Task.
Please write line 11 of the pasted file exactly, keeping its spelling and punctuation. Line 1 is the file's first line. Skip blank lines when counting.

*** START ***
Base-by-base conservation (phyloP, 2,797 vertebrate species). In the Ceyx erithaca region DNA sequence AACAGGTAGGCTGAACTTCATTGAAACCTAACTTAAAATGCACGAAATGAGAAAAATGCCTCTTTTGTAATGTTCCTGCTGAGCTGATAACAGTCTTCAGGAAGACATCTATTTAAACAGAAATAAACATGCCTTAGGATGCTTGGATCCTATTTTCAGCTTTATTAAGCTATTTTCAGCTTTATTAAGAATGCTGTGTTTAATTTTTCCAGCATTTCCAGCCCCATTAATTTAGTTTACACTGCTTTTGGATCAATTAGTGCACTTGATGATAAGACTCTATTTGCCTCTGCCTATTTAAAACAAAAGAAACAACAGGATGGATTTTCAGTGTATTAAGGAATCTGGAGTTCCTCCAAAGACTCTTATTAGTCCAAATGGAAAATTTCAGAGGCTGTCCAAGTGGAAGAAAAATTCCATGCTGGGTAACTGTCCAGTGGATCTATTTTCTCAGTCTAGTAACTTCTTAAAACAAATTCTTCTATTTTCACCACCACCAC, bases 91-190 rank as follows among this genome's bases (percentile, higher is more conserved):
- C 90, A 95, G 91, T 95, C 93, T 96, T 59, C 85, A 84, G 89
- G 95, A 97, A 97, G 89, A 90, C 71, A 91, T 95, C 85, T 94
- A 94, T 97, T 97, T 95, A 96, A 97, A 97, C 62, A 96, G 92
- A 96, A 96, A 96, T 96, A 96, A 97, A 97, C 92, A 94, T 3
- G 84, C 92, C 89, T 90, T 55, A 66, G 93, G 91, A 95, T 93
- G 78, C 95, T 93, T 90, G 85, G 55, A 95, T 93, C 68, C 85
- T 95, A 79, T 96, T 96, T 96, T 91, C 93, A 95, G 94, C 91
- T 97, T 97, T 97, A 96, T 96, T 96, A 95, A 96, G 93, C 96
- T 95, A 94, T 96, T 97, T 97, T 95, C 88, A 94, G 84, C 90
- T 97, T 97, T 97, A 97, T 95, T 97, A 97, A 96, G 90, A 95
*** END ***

- T 97, T 97, T 97, A 97, T 95, T 97, A 97, A 96, G 90, A 95